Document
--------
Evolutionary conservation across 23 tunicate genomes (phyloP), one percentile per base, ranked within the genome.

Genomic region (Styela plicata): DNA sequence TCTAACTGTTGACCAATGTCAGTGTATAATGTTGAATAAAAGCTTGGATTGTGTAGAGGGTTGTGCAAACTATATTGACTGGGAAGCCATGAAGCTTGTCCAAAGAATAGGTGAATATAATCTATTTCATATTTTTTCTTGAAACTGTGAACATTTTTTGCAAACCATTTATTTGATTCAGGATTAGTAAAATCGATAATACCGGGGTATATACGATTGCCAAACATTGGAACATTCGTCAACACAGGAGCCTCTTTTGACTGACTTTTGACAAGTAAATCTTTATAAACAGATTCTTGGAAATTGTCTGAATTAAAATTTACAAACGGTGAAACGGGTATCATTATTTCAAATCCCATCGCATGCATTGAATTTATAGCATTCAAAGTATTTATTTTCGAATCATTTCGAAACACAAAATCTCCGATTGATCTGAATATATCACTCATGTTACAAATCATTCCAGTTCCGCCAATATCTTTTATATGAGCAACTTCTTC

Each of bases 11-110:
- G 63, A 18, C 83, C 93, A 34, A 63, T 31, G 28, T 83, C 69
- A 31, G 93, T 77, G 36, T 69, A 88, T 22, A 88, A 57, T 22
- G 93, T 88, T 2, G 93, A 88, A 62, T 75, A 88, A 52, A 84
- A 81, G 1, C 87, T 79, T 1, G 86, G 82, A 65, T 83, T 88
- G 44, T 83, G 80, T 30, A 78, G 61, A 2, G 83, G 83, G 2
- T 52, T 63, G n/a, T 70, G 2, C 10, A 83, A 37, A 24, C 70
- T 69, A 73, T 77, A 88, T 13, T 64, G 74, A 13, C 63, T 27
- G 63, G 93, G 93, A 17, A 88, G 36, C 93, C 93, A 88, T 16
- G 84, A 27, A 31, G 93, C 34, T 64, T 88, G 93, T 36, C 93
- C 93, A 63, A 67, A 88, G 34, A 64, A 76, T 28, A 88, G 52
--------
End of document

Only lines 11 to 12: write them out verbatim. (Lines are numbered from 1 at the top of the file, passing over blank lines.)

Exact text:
- G 63, G 93, G 93, A 17, A 88, G 36, C 93, C 93, A 88, T 16
- G 84, A 27, A 31, G 93, C 34, T 64, T 88, G 93, T 36, C 93